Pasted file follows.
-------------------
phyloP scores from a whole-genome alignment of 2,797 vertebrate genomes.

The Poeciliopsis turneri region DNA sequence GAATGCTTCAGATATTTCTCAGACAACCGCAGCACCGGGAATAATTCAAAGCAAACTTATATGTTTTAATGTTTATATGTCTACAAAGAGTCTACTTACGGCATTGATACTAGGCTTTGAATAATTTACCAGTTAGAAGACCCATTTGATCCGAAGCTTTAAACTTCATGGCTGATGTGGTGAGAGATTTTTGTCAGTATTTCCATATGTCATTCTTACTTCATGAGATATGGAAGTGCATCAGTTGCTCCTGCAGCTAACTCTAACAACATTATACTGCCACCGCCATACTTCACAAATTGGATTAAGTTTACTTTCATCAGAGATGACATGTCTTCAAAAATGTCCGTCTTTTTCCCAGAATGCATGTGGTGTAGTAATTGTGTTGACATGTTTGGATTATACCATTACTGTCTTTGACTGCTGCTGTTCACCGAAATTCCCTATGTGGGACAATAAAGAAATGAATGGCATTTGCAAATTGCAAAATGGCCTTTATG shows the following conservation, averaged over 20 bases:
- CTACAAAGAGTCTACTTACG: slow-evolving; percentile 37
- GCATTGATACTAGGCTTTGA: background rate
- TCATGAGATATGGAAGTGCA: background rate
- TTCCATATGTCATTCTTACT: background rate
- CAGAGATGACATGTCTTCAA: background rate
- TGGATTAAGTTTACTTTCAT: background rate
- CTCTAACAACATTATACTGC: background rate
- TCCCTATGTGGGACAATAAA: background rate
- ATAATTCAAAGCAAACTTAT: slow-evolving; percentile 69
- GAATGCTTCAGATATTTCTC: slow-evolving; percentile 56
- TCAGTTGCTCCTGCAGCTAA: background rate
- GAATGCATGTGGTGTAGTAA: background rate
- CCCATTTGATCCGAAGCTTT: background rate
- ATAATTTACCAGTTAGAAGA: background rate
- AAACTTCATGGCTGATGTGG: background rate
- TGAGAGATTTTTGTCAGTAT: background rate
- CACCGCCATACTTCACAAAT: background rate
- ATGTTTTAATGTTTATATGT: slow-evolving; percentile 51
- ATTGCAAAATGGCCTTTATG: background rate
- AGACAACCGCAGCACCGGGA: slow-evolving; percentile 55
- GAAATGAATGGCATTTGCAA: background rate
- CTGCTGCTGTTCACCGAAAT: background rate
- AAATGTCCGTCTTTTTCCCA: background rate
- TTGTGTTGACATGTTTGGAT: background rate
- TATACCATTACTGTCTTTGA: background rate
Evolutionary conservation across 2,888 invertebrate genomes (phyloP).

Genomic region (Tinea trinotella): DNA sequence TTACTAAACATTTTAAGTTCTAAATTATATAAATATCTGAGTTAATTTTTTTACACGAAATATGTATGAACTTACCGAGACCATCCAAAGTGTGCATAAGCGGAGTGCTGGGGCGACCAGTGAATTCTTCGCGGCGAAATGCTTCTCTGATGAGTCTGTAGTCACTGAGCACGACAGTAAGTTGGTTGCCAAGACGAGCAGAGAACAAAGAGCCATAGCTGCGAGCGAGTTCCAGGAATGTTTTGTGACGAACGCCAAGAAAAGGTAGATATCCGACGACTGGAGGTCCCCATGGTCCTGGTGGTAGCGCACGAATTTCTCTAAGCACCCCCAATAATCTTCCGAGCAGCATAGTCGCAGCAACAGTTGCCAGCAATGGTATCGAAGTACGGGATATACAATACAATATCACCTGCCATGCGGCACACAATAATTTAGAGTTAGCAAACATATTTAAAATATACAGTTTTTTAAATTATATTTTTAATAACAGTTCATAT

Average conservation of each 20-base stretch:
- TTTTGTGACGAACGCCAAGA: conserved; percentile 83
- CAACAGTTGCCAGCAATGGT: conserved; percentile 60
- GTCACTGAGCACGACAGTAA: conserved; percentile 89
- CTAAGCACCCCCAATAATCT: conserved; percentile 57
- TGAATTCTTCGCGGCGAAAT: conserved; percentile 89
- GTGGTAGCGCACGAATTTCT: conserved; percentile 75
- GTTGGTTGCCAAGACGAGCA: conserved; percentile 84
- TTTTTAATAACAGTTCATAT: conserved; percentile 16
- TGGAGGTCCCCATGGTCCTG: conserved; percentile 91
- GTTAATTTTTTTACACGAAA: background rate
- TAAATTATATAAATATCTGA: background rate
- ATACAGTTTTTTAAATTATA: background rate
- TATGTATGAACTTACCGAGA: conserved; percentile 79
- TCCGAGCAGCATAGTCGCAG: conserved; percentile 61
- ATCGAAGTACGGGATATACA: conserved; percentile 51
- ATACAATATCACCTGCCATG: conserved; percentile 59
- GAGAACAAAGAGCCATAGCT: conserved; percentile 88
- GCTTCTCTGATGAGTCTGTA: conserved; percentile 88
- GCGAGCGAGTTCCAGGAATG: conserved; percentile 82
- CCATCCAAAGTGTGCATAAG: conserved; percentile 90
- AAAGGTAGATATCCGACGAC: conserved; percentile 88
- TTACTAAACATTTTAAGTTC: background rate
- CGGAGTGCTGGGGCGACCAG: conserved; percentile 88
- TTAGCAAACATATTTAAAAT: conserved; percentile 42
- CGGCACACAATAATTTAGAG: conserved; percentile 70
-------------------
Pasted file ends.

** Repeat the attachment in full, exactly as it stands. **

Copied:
phyloP scores from a whole-genome alignment of 2,797 vertebrate genomes.

The Poeciliopsis turneri region DNA sequence GAATGCTTCAGATATTTCTCAGACAACCGCAGCACCGGGAATAATTCAAAGCAAACTTATATGTTTTAATGTTTATATGTCTACAAAGAGTCTACTTACGGCATTGATACTAGGCTTTGAATAATTTACCAGTTAGAAGACCCATTTGATCCGAAGCTTTAAACTTCATGGCTGATGTGGTGAGAGATTTTTGTCAGTATTTCCATATGTCATTCTTACTTCATGAGATATGGAAGTGCATCAGTTGCTCCTGCAGCTAACTCTAACAACATTATACTGCCACCGCCATACTTCACAAATTGGATTAAGTTTACTTTCATCAGAGATGACATGTCTTCAAAAATGTCCGTCTTTTTCCCAGAATGCATGTGGTGTAGTAATTGTGTTGACATGTTTGGATTATACCATTACTGTCTTTGACTGCTGCTGTTCACCGAAATTCCCTATGTGGGACAATAAAGAAATGAATGGCATTTGCAAATTGCAAAATGGCCTTTATG shows the following conservation, averaged over 20 bases:
- CTACAAAGAGTCTACTTACG: slow-evolving; percentile 37
- GCATTGATACTAGGCTTTGA: background rate
- TCATGAGATATGGAAGTGCA: background rate
- TTCCATATGTCATTCTTACT: background rate
- CAGAGATGACATGTCTTCAA: background rate
- TGGATTAAGTTTACTTTCAT: background rate
- CTCTAACAACATTATACTGC: background rate
- TCCCTATGTGGGACAATAAA: background rate
- ATAATTCAAAGCAAACTTAT: slow-evolving; percentile 69
- GAATGCTTCAGATATTTCTC: slow-evolving; percentile 56
- TCAGTTGCTCCTGCAGCTAA: background rate
- GAATGCATGTGGTGTAGTAA: background rate
- CCCATTTGATCCGAAGCTTT: background rate
- ATAATTTACCAGTTAGAAGA: background rate
- AAACTTCATGGCTGATGTGG: background rate
- TGAGAGATTTTTGTCAGTAT: background rate
- CACCGCCATACTTCACAAAT: background rate
- ATGTTTTAATGTTTATATGT: slow-evolving; percentile 51
- ATTGCAAAATGGCCTTTATG: background rate
- AGACAACCGCAGCACCGGGA: slow-evolving; percentile 55
- GAAATGAATGGCATTTGCAA: background rate
- CTGCTGCTGTTCACCGAAAT: background rate
- AAATGTCCGTCTTTTTCCCA: background rate
- TTGTGTTGACATGTTTGGAT: background rate
- TATACCATTACTGTCTTTGA: background rate
Evolutionary conservation across 2,888 invertebrate genomes (phyloP).

Genomic region (Tinea trinotella): DNA sequence TTACTAAACATTTTAAGTTCTAAATTATATAAATATCTGAGTTAATTTTTTTACACGAAATATGTATGAACTTACCGAGACCATCCAAAGTGTGCATAAGCGGAGTGCTGGGGCGACCAGTGAATTCTTCGCGGCGAAATGCTTCTCTGATGAGTCTGTAGTCACTGAGCACGACAGTAAGTTGGTTGCCAAGACGAGCAGAGAACAAAGAGCCATAGCTGCGAGCGAGTTCCAGGAATGTTTTGTGACGAACGCCAAGAAAAGGTAGATATCCGACGACTGGAGGTCCCCATGGTCCTGGTGGTAGCGCACGAATTTCTCTAAGCACCCCCAATAATCTTCCGAGCAGCATAGTCGCAGCAACAGTTGCCAGCAATGGTATCGAAGTACGGGATATACAATACAATATCACCTGCCATGCGGCACACAATAATTTAGAGTTAGCAAACATATTTAAAATATACAGTTTTTTAAATTATATTTTTAATAACAGTTCATAT

Average conservation of each 20-base stretch:
- TTTTGTGACGAACGCCAAGA: conserved; percentile 83
- CAACAGTTGCCAGCAATGGT: conserved; percentile 60
- GTCACTGAGCACGACAGTAA: conserved; percentile 89
- CTAAGCACCCCCAATAATCT: conserved; percentile 57
- TGAATTCTTCGCGGCGAAAT: conserved; percentile 89
- GTGGTAGCGCACGAATTTCT: conserved; percentile 75
- GTTGGTTGCCAAGACGAGCA: conserved; percentile 84
- TTTTTAATAACAGTTCATAT: conserved; percentile 16
- TGGAGGTCCCCATGGTCCTG: conserved; percentile 91
- GTTAATTTTTTTACACGAAA: background rate
- TAAATTATATAAATATCTGA: background rate
- ATACAGTTTTTTAAATTATA: background rate
- TATGTATGAACTTACCGAGA: conserved; percentile 79
- TCCGAGCAGCATAGTCGCAG: conserved; percentile 61
- ATCGAAGTACGGGATATACA: conserved; percentile 51
- ATACAATATCACCTGCCATG: conserved; percentile 59
- GAGAACAAAGAGCCATAGCT: conserved; percentile 88
- GCTTCTCTGATGAGTCTGTA: conserved; percentile 88
- GCGAGCGAGTTCCAGGAATG: conserved; percentile 82
- CCATCCAAAGTGTGCATAAG: conserved; percentile 90
- AAAGGTAGATATCCGACGAC: conserved; percentile 88
- TTACTAAACATTTTAAGTTC: background rate
- CGGAGTGCTGGGGCGACCAG: conserved; percentile 88
- TTAGCAAACATATTTAAAAT: conserved; percentile 42
- CGGCACACAATAATTTAGAG: conserved; percentile 70